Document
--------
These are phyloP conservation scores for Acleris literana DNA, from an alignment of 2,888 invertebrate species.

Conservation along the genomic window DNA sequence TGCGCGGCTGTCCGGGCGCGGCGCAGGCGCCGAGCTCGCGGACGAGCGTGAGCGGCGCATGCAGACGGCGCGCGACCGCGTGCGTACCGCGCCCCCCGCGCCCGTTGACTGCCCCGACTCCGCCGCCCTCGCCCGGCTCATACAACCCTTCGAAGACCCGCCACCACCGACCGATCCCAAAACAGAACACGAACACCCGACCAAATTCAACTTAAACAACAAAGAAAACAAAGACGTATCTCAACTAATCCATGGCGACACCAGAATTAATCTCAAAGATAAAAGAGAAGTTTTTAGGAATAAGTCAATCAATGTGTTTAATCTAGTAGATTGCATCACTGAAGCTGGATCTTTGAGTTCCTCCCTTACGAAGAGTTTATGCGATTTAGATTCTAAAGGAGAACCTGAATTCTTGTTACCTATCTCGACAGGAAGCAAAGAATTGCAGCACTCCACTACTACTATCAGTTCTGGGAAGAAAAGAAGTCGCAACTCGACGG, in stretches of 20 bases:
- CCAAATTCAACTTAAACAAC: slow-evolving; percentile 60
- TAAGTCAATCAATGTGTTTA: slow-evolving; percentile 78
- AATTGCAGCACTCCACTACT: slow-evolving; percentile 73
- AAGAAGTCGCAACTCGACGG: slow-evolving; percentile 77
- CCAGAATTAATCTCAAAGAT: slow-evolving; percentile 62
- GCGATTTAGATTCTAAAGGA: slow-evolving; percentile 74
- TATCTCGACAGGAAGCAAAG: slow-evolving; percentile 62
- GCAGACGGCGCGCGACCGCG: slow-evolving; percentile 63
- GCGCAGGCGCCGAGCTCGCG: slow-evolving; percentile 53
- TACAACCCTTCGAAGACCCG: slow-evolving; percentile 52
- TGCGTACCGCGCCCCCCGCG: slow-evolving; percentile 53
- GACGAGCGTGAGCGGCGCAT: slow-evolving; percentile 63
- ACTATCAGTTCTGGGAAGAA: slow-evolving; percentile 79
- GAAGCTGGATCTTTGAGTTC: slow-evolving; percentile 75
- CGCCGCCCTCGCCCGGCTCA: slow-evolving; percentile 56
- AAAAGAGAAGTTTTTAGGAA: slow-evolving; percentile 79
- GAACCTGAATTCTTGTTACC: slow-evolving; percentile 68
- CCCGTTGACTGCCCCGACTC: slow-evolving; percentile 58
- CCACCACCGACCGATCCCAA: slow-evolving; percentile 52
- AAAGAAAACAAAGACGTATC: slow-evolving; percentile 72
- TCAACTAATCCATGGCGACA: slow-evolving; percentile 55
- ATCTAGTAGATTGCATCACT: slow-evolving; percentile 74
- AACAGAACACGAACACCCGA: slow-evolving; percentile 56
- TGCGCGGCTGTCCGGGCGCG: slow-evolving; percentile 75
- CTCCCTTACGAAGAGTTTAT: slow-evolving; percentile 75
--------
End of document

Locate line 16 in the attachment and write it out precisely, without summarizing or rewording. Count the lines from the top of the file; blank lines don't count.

- GAAGCTGGATCTTTGAGTTC: slow-evolving; percentile 75